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Wednesday, June 10, 1998 Published at 18:07 GMT 19:07 UK


Private clinic in hepatitis scare

The alternative clinic where at least 28 caught hepatitis B

Health officials in North London say they are dealing with this century's biggest hepatitis outbreak from a single source.

They are trying to trace over 150 patients who may have been infected with the liver disease after undergoing antohaemotherapy treatment at the Finchley Alternative Medical Centre.

Barnet Health Authority is working with the Royal Free hospital and the Public Health Laboratory Service.

They have already traced patients dating back to last July, but are extending the search to January 1997 after a patient who visited the clinic early last year tested positive for hepatitis C during a blood test.

Hepatitis C is thought to be responsible for the majority of liver cancer cases in Europe.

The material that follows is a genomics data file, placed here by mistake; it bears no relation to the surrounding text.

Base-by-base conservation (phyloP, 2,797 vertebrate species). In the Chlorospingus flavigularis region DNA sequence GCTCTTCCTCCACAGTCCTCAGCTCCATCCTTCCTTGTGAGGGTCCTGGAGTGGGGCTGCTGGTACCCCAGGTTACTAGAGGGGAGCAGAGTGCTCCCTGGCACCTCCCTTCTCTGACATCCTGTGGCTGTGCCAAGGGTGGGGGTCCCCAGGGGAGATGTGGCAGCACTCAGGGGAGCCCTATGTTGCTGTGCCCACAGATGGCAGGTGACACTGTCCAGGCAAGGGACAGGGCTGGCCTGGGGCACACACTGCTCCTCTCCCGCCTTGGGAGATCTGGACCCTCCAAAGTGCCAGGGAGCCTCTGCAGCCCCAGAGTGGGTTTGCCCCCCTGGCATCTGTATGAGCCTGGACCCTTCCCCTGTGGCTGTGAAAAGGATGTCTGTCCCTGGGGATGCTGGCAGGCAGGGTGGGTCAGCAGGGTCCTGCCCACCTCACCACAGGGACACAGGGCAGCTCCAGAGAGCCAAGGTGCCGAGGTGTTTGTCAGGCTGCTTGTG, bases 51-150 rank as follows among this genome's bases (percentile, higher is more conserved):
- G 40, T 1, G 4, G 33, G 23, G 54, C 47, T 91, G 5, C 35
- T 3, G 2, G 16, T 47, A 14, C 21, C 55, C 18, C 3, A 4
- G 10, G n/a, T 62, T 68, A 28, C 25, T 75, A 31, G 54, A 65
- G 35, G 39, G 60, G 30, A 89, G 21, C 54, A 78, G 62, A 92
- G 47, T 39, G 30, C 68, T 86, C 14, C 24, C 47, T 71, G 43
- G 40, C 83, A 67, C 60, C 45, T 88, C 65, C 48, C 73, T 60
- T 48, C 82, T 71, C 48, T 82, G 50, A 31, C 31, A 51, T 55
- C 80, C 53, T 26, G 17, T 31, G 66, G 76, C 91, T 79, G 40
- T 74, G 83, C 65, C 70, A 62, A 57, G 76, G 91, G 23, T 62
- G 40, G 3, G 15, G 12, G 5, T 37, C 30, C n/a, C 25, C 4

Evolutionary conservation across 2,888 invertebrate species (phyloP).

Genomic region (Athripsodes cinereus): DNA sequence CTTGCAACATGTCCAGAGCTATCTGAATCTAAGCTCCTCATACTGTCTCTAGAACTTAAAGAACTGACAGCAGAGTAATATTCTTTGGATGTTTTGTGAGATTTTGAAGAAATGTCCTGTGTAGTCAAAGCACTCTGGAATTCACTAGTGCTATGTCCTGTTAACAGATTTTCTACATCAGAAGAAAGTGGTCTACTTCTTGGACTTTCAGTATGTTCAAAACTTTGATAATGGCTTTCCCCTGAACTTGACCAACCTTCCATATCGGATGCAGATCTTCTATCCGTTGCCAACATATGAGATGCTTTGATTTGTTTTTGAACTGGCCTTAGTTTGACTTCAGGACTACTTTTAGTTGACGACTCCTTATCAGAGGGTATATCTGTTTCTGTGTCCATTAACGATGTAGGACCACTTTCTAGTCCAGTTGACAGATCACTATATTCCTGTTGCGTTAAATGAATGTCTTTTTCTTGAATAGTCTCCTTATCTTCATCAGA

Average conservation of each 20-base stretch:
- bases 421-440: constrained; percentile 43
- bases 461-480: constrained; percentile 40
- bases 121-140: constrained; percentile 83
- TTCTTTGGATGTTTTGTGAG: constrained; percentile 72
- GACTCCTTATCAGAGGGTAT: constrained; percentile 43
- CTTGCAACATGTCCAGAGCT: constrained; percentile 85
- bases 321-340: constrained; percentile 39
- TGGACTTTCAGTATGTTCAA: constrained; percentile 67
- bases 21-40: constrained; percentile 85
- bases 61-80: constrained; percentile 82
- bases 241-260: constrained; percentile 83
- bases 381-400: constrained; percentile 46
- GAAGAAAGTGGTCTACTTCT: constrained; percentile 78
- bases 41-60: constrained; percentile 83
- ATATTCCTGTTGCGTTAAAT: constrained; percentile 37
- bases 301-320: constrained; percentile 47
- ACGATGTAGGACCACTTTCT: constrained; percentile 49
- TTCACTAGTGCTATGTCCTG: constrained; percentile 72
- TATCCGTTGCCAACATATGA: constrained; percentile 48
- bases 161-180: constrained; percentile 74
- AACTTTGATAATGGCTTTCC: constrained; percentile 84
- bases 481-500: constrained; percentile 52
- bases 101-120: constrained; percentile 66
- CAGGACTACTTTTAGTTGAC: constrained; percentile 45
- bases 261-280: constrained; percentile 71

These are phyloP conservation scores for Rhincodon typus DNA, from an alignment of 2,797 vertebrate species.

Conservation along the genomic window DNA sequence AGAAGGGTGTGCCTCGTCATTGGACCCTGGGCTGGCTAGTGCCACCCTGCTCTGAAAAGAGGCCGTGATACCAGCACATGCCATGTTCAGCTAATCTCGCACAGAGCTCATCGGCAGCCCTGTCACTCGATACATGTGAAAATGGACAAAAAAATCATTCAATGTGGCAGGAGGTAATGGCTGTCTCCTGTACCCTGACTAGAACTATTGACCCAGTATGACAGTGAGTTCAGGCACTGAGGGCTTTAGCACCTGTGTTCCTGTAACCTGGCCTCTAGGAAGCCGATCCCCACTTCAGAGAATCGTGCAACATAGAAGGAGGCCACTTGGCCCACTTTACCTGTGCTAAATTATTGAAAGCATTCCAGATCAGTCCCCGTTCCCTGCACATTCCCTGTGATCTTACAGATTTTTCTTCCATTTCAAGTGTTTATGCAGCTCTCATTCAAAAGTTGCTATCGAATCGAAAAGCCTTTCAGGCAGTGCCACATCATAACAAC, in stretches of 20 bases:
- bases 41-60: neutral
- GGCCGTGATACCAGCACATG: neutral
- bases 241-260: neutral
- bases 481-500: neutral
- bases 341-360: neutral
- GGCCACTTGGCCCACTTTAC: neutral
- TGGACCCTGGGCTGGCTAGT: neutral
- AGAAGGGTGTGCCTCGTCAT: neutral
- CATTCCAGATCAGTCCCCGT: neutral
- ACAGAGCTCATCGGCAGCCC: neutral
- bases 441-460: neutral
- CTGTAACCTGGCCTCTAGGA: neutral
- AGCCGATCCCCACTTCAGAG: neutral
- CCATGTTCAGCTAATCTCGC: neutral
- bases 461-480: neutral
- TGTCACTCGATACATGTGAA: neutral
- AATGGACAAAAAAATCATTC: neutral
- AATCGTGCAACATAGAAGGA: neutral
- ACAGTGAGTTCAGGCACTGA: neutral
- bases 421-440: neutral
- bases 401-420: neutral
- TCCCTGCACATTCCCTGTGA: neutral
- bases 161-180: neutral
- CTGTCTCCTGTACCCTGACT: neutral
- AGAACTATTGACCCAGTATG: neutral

Hepatitis B

So far, 28 patients are confirmed to have contracted hepatitis B at the clinic. Antohaemotherapy involves taking blood, mixing it with a saline solution and injecting it back into the body.

[ image: Stephen Farrow of Barnet Health Authority]
Stephen Farrow of Barnet Health Authority
The treatment is rare and is used on a range of ailments, including back pain and allergies. Barnet Health Authority says it has only been able to find two other clinics in the UK who offer the treatment.

The Finchley clinic has stopped doing acupuncture and antohaemotherapy since the outbreak was first identified in February and is co-operating with health officials.


A spokesman for Barnet Health Authority said experts believe the saline solution may have become infected with blood from a patient with hepatitis. The clinic used different needles on each patient, but drew saline from just one bottle.

It has been reported to the General Medical Council. As it is private, it is not required to have a licence and the health authority can take no action.

Health officials are having trouble tracing patients who have undergone the treatment since they may come from all over the country and some may have come from outside the UK.

They are offering testing for hepatitis B and C and follow-up help or treatment if a person is found to be infected.

Health officials have set up a helpline - 0181 201 4779 - for worried former patients.

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